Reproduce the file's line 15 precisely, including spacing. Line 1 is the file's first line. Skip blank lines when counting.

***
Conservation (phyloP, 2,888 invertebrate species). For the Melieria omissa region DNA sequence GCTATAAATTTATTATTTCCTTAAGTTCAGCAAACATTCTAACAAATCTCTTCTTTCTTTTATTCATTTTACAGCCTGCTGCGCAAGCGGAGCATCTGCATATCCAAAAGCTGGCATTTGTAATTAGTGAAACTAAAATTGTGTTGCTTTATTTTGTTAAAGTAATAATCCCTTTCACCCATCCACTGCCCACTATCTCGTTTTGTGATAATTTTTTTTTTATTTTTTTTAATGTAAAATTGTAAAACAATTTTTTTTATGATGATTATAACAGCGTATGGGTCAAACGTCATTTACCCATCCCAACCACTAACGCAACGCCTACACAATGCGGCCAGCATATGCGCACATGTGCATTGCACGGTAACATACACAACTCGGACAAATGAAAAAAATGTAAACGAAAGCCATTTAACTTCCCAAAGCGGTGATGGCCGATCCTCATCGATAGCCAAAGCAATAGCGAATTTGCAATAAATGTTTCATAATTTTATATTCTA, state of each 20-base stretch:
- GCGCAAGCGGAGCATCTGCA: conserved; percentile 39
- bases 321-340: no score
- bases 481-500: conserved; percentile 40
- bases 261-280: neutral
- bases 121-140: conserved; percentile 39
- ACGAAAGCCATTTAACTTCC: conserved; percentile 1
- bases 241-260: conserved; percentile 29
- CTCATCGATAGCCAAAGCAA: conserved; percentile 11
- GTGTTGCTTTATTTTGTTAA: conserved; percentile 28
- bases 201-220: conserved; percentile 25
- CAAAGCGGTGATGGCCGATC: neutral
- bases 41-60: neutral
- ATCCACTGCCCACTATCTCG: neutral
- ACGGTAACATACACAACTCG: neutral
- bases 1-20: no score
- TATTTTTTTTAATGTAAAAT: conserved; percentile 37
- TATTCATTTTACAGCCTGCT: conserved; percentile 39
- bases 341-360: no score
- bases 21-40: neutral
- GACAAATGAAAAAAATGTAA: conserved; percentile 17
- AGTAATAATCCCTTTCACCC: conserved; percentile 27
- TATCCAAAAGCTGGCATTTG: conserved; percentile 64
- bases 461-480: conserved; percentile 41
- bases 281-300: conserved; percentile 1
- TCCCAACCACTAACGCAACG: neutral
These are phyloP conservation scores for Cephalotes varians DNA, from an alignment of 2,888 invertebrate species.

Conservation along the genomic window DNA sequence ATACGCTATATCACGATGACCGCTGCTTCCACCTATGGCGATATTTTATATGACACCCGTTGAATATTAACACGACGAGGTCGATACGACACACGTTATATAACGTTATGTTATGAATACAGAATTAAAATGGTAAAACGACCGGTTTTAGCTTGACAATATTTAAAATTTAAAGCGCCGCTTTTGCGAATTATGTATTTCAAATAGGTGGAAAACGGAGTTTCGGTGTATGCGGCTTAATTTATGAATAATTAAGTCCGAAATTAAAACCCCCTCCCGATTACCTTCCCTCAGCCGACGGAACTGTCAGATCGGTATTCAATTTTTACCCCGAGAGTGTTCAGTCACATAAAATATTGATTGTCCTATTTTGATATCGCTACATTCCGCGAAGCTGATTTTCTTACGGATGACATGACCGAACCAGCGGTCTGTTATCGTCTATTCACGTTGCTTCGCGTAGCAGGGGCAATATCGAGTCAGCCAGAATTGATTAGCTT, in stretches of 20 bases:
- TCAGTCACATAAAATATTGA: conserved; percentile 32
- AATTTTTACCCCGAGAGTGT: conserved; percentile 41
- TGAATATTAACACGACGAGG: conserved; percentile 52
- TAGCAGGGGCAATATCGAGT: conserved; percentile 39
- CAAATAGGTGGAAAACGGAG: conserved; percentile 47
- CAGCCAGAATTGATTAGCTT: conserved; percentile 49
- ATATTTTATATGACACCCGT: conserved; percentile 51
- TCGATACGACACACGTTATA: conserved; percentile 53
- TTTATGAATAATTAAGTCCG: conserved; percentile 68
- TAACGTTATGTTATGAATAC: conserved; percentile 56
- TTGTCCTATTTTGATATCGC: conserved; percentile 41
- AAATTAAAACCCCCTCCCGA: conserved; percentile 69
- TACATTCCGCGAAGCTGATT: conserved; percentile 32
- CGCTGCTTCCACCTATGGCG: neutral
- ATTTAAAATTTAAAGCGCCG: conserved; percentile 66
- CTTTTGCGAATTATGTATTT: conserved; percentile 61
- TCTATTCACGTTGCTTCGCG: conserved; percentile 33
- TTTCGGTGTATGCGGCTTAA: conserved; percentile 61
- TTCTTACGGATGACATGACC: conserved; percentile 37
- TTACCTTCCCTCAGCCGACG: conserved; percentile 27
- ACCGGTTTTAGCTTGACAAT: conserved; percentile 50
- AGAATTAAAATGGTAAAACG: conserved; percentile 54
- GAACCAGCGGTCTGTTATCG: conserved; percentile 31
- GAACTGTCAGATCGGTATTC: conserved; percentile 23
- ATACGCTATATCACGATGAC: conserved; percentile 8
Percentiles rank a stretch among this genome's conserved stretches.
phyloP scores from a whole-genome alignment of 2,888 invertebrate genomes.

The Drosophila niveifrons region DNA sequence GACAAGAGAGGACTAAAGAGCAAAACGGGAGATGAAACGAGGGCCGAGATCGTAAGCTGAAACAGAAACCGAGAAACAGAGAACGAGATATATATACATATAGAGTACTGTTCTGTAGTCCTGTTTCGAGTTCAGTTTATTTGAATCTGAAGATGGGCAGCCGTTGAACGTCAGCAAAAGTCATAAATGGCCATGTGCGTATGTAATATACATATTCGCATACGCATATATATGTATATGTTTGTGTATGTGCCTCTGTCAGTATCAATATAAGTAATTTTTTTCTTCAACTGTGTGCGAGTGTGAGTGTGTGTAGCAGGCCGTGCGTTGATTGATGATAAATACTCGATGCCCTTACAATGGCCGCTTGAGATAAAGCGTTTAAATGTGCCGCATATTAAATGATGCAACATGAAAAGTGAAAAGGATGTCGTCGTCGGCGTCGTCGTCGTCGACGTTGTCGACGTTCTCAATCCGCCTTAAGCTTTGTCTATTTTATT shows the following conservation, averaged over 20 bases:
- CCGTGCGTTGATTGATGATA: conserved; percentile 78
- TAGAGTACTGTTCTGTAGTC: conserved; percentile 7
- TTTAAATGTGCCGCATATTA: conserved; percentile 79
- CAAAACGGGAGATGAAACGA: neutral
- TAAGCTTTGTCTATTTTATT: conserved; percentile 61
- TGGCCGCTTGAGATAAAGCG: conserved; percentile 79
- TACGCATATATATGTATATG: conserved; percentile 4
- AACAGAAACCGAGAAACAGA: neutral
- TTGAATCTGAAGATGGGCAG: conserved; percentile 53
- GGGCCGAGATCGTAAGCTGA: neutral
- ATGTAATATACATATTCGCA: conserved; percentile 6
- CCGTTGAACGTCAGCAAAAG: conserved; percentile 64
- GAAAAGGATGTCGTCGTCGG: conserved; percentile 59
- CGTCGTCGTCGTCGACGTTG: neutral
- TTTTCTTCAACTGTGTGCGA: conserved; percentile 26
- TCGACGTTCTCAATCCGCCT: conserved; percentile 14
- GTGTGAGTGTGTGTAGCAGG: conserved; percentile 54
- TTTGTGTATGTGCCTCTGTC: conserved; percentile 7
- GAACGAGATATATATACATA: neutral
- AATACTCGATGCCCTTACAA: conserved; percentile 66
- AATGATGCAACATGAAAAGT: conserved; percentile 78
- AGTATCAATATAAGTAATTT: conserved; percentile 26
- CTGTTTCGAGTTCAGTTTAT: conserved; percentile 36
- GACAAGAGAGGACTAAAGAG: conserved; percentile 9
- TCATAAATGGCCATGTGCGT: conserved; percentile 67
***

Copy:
- ACGGTAACATACACAACTCG: neutral